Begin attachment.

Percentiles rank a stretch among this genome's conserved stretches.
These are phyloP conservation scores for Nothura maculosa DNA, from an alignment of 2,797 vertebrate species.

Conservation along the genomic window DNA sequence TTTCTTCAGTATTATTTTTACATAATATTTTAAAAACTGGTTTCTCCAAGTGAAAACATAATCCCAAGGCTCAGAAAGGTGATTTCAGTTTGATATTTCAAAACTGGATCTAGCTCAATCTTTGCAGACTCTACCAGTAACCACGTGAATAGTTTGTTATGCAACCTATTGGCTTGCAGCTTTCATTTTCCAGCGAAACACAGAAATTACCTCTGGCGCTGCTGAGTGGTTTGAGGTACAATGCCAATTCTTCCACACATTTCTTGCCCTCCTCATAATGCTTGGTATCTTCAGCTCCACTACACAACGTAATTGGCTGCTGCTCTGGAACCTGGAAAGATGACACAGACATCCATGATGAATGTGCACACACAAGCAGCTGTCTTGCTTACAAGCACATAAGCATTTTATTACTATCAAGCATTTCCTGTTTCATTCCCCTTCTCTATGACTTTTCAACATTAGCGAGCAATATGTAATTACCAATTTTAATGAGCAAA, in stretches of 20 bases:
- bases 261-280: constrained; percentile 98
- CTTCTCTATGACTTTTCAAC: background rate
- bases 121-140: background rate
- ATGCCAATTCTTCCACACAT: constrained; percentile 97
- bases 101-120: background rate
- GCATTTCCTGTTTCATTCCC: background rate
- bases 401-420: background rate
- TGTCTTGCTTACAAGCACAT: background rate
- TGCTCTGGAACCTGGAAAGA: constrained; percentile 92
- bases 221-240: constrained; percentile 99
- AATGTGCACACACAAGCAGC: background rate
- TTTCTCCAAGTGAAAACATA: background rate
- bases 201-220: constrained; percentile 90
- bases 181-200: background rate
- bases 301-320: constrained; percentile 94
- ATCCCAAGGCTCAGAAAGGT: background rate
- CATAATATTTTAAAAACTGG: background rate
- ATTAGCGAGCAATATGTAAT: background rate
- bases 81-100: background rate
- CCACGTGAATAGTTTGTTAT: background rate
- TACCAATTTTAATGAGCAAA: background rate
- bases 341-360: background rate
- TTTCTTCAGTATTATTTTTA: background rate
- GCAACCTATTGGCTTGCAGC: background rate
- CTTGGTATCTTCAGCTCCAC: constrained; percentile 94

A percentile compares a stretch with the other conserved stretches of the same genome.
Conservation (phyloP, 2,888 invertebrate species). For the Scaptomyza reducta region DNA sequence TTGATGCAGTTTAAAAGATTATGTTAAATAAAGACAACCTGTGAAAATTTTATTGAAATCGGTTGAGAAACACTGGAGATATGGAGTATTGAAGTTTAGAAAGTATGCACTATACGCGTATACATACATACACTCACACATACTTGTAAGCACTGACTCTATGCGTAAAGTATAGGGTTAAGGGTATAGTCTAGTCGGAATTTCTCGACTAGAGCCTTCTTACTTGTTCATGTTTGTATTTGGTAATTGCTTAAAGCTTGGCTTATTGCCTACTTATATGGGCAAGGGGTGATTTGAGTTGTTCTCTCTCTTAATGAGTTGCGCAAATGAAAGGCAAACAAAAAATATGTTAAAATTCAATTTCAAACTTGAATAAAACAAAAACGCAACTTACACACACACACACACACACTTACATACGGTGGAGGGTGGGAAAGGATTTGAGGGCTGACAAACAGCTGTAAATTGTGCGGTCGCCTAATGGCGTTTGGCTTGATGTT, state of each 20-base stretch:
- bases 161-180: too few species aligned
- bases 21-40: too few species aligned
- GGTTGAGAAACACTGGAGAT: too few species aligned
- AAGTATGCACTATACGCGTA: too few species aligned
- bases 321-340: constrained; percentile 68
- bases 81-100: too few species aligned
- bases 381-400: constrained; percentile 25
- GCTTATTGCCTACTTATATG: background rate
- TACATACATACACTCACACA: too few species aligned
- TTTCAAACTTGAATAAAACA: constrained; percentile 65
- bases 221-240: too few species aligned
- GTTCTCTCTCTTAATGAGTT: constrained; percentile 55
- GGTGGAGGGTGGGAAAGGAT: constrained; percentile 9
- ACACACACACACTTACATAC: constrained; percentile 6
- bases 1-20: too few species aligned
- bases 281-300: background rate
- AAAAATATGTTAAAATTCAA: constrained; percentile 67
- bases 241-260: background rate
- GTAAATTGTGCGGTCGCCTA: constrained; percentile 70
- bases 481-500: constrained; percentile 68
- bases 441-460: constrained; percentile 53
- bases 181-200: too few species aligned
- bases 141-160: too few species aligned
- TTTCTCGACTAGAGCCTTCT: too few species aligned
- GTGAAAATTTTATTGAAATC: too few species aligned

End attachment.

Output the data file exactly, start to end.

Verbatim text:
Percentiles rank a stretch among this genome's conserved stretches.
These are phyloP conservation scores for Nothura maculosa DNA, from an alignment of 2,797 vertebrate species.

Conservation along the genomic window DNA sequence TTTCTTCAGTATTATTTTTACATAATATTTTAAAAACTGGTTTCTCCAAGTGAAAACATAATCCCAAGGCTCAGAAAGGTGATTTCAGTTTGATATTTCAAAACTGGATCTAGCTCAATCTTTGCAGACTCTACCAGTAACCACGTGAATAGTTTGTTATGCAACCTATTGGCTTGCAGCTTTCATTTTCCAGCGAAACACAGAAATTACCTCTGGCGCTGCTGAGTGGTTTGAGGTACAATGCCAATTCTTCCACACATTTCTTGCCCTCCTCATAATGCTTGGTATCTTCAGCTCCACTACACAACGTAATTGGCTGCTGCTCTGGAACCTGGAAAGATGACACAGACATCCATGATGAATGTGCACACACAAGCAGCTGTCTTGCTTACAAGCACATAAGCATTTTATTACTATCAAGCATTTCCTGTTTCATTCCCCTTCTCTATGACTTTTCAACATTAGCGAGCAATATGTAATTACCAATTTTAATGAGCAAA, in stretches of 20 bases:
- bases 261-280: constrained; percentile 98
- CTTCTCTATGACTTTTCAAC: background rate
- bases 121-140: background rate
- ATGCCAATTCTTCCACACAT: constrained; percentile 97
- bases 101-120: background rate
- GCATTTCCTGTTTCATTCCC: background rate
- bases 401-420: background rate
- TGTCTTGCTTACAAGCACAT: background rate
- TGCTCTGGAACCTGGAAAGA: constrained; percentile 92
- bases 221-240: constrained; percentile 99
- AATGTGCACACACAAGCAGC: background rate
- TTTCTCCAAGTGAAAACATA: background rate
- bases 201-220: constrained; percentile 90
- bases 181-200: background rate
- bases 301-320: constrained; percentile 94
- ATCCCAAGGCTCAGAAAGGT: background rate
- CATAATATTTTAAAAACTGG: background rate
- ATTAGCGAGCAATATGTAAT: background rate
- bases 81-100: background rate
- CCACGTGAATAGTTTGTTAT: background rate
- TACCAATTTTAATGAGCAAA: background rate
- bases 341-360: background rate
- TTTCTTCAGTATTATTTTTA: background rate
- GCAACCTATTGGCTTGCAGC: background rate
- CTTGGTATCTTCAGCTCCAC: constrained; percentile 94

A percentile compares a stretch with the other conserved stretches of the same genome.
Conservation (phyloP, 2,888 invertebrate species). For the Scaptomyza reducta region DNA sequence TTGATGCAGTTTAAAAGATTATGTTAAATAAAGACAACCTGTGAAAATTTTATTGAAATCGGTTGAGAAACACTGGAGATATGGAGTATTGAAGTTTAGAAAGTATGCACTATACGCGTATACATACATACACTCACACATACTTGTAAGCACTGACTCTATGCGTAAAGTATAGGGTTAAGGGTATAGTCTAGTCGGAATTTCTCGACTAGAGCCTTCTTACTTGTTCATGTTTGTATTTGGTAATTGCTTAAAGCTTGGCTTATTGCCTACTTATATGGGCAAGGGGTGATTTGAGTTGTTCTCTCTCTTAATGAGTTGCGCAAATGAAAGGCAAACAAAAAATATGTTAAAATTCAATTTCAAACTTGAATAAAACAAAAACGCAACTTACACACACACACACACACACTTACATACGGTGGAGGGTGGGAAAGGATTTGAGGGCTGACAAACAGCTGTAAATTGTGCGGTCGCCTAATGGCGTTTGGCTTGATGTT, state of each 20-base stretch:
- bases 161-180: too few species aligned
- bases 21-40: too few species aligned
- GGTTGAGAAACACTGGAGAT: too few species aligned
- AAGTATGCACTATACGCGTA: too few species aligned
- bases 321-340: constrained; percentile 68
- bases 81-100: too few species aligned
- bases 381-400: constrained; percentile 25
- GCTTATTGCCTACTTATATG: background rate
- TACATACATACACTCACACA: too few species aligned
- TTTCAAACTTGAATAAAACA: constrained; percentile 65
- bases 221-240: too few species aligned
- GTTCTCTCTCTTAATGAGTT: constrained; percentile 55
- GGTGGAGGGTGGGAAAGGAT: constrained; percentile 9
- ACACACACACACTTACATAC: constrained; percentile 6
- bases 1-20: too few species aligned
- bases 281-300: background rate
- AAAAATATGTTAAAATTCAA: constrained; percentile 67
- bases 241-260: background rate
- GTAAATTGTGCGGTCGCCTA: constrained; percentile 70
- bases 481-500: constrained; percentile 68
- bases 441-460: constrained; percentile 53
- bases 181-200: too few species aligned
- bases 141-160: too few species aligned
- TTTCTCGACTAGAGCCTTCT: too few species aligned
- GTGAAAATTTTATTGAAATC: too few species aligned